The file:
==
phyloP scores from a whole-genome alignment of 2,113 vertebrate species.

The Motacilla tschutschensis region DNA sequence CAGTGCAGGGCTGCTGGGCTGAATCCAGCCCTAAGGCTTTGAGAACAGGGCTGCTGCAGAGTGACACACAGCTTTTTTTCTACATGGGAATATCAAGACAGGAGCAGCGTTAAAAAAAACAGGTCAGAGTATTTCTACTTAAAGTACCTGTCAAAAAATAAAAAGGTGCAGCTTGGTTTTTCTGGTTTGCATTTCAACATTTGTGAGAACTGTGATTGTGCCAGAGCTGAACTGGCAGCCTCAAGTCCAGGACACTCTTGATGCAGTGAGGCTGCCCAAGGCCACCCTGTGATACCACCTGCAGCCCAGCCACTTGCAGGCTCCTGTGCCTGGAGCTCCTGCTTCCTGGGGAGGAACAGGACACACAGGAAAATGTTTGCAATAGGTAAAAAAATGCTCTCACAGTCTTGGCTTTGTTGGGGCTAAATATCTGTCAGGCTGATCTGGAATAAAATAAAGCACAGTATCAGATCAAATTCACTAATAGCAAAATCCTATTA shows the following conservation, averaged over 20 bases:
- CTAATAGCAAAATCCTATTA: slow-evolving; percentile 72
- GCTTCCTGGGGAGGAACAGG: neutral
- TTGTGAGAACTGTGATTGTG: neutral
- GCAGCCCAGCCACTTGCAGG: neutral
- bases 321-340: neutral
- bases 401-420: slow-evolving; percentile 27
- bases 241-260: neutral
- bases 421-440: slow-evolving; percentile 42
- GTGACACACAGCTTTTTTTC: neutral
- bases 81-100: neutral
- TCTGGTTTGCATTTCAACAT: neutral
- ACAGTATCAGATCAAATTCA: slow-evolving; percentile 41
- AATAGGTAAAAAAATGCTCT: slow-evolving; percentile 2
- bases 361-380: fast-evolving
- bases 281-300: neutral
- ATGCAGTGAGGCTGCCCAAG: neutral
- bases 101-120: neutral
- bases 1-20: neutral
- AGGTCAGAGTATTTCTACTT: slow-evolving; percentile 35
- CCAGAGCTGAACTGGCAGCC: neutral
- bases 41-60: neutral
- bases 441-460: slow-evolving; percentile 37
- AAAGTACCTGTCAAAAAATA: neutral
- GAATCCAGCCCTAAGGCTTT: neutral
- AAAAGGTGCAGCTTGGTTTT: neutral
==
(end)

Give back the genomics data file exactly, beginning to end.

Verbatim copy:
phyloP scores from a whole-genome alignment of 2,113 vertebrate species.

The Motacilla tschutschensis region DNA sequence CAGTGCAGGGCTGCTGGGCTGAATCCAGCCCTAAGGCTTTGAGAACAGGGCTGCTGCAGAGTGACACACAGCTTTTTTTCTACATGGGAATATCAAGACAGGAGCAGCGTTAAAAAAAACAGGTCAGAGTATTTCTACTTAAAGTACCTGTCAAAAAATAAAAAGGTGCAGCTTGGTTTTTCTGGTTTGCATTTCAACATTTGTGAGAACTGTGATTGTGCCAGAGCTGAACTGGCAGCCTCAAGTCCAGGACACTCTTGATGCAGTGAGGCTGCCCAAGGCCACCCTGTGATACCACCTGCAGCCCAGCCACTTGCAGGCTCCTGTGCCTGGAGCTCCTGCTTCCTGGGGAGGAACAGGACACACAGGAAAATGTTTGCAATAGGTAAAAAAATGCTCTCACAGTCTTGGCTTTGTTGGGGCTAAATATCTGTCAGGCTGATCTGGAATAAAATAAAGCACAGTATCAGATCAAATTCACTAATAGCAAAATCCTATTA shows the following conservation, averaged over 20 bases:
- CTAATAGCAAAATCCTATTA: slow-evolving; percentile 72
- GCTTCCTGGGGAGGAACAGG: neutral
- TTGTGAGAACTGTGATTGTG: neutral
- GCAGCCCAGCCACTTGCAGG: neutral
- bases 321-340: neutral
- bases 401-420: slow-evolving; percentile 27
- bases 241-260: neutral
- bases 421-440: slow-evolving; percentile 42
- GTGACACACAGCTTTTTTTC: neutral
- bases 81-100: neutral
- TCTGGTTTGCATTTCAACAT: neutral
- ACAGTATCAGATCAAATTCA: slow-evolving; percentile 41
- AATAGGTAAAAAAATGCTCT: slow-evolving; percentile 2
- bases 361-380: fast-evolving
- bases 281-300: neutral
- ATGCAGTGAGGCTGCCCAAG: neutral
- bases 101-120: neutral
- bases 1-20: neutral
- AGGTCAGAGTATTTCTACTT: slow-evolving; percentile 35
- CCAGAGCTGAACTGGCAGCC: neutral
- bases 41-60: neutral
- bases 441-460: slow-evolving; percentile 37
- AAAGTACCTGTCAAAAAATA: neutral
- GAATCCAGCCCTAAGGCTTT: neutral
- AAAAGGTGCAGCTTGGTTTT: neutral